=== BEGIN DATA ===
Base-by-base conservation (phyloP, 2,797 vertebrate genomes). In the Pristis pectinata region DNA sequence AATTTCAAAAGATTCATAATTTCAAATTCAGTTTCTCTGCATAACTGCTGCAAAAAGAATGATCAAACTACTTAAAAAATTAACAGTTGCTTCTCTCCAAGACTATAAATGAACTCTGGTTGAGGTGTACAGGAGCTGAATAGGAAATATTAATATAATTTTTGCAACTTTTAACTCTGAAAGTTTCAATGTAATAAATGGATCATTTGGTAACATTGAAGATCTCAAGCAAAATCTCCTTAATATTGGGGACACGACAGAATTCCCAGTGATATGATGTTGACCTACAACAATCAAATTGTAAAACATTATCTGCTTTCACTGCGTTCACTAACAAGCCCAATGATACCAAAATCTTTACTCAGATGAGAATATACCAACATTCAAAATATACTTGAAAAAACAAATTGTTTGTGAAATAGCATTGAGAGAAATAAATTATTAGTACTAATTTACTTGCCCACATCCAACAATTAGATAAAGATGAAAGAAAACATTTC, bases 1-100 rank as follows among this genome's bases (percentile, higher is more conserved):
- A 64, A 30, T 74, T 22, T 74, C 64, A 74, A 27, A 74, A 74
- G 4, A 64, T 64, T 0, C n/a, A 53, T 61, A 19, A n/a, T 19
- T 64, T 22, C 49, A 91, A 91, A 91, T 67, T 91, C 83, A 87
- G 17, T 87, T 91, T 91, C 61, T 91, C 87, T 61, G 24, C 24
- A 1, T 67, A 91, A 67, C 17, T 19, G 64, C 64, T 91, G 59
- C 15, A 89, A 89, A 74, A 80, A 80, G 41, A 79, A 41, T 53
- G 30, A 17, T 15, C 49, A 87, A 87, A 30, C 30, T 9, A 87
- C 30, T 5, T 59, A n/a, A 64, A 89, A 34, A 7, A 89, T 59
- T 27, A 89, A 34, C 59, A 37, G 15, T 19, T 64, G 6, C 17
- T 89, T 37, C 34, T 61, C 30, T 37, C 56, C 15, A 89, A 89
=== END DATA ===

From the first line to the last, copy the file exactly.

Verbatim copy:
Base-by-base conservation (phyloP, 2,797 vertebrate genomes). In the Pristis pectinata region DNA sequence AATTTCAAAAGATTCATAATTTCAAATTCAGTTTCTCTGCATAACTGCTGCAAAAAGAATGATCAAACTACTTAAAAAATTAACAGTTGCTTCTCTCCAAGACTATAAATGAACTCTGGTTGAGGTGTACAGGAGCTGAATAGGAAATATTAATATAATTTTTGCAACTTTTAACTCTGAAAGTTTCAATGTAATAAATGGATCATTTGGTAACATTGAAGATCTCAAGCAAAATCTCCTTAATATTGGGGACACGACAGAATTCCCAGTGATATGATGTTGACCTACAACAATCAAATTGTAAAACATTATCTGCTTTCACTGCGTTCACTAACAAGCCCAATGATACCAAAATCTTTACTCAGATGAGAATATACCAACATTCAAAATATACTTGAAAAAACAAATTGTTTGTGAAATAGCATTGAGAGAAATAAATTATTAGTACTAATTTACTTGCCCACATCCAACAATTAGATAAAGATGAAAGAAAACATTTC, bases 1-100 rank as follows among this genome's bases (percentile, higher is more conserved):
- A 64, A 30, T 74, T 22, T 74, C 64, A 74, A 27, A 74, A 74
- G 4, A 64, T 64, T 0, C n/a, A 53, T 61, A 19, A n/a, T 19
- T 64, T 22, C 49, A 91, A 91, A 91, T 67, T 91, C 83, A 87
- G 17, T 87, T 91, T 91, C 61, T 91, C 87, T 61, G 24, C 24
- A 1, T 67, A 91, A 67, C 17, T 19, G 64, C 64, T 91, G 59
- C 15, A 89, A 89, A 74, A 80, A 80, G 41, A 79, A 41, T 53
- G 30, A 17, T 15, C 49, A 87, A 87, A 30, C 30, T 9, A 87
- C 30, T 5, T 59, A n/a, A 64, A 89, A 34, A 7, A 89, T 59
- T 27, A 89, A 34, C 59, A 37, G 15, T 19, T 64, G 6, C 17
- T 89, T 37, C 34, T 61, C 30, T 37, C 56, C 15, A 89, A 89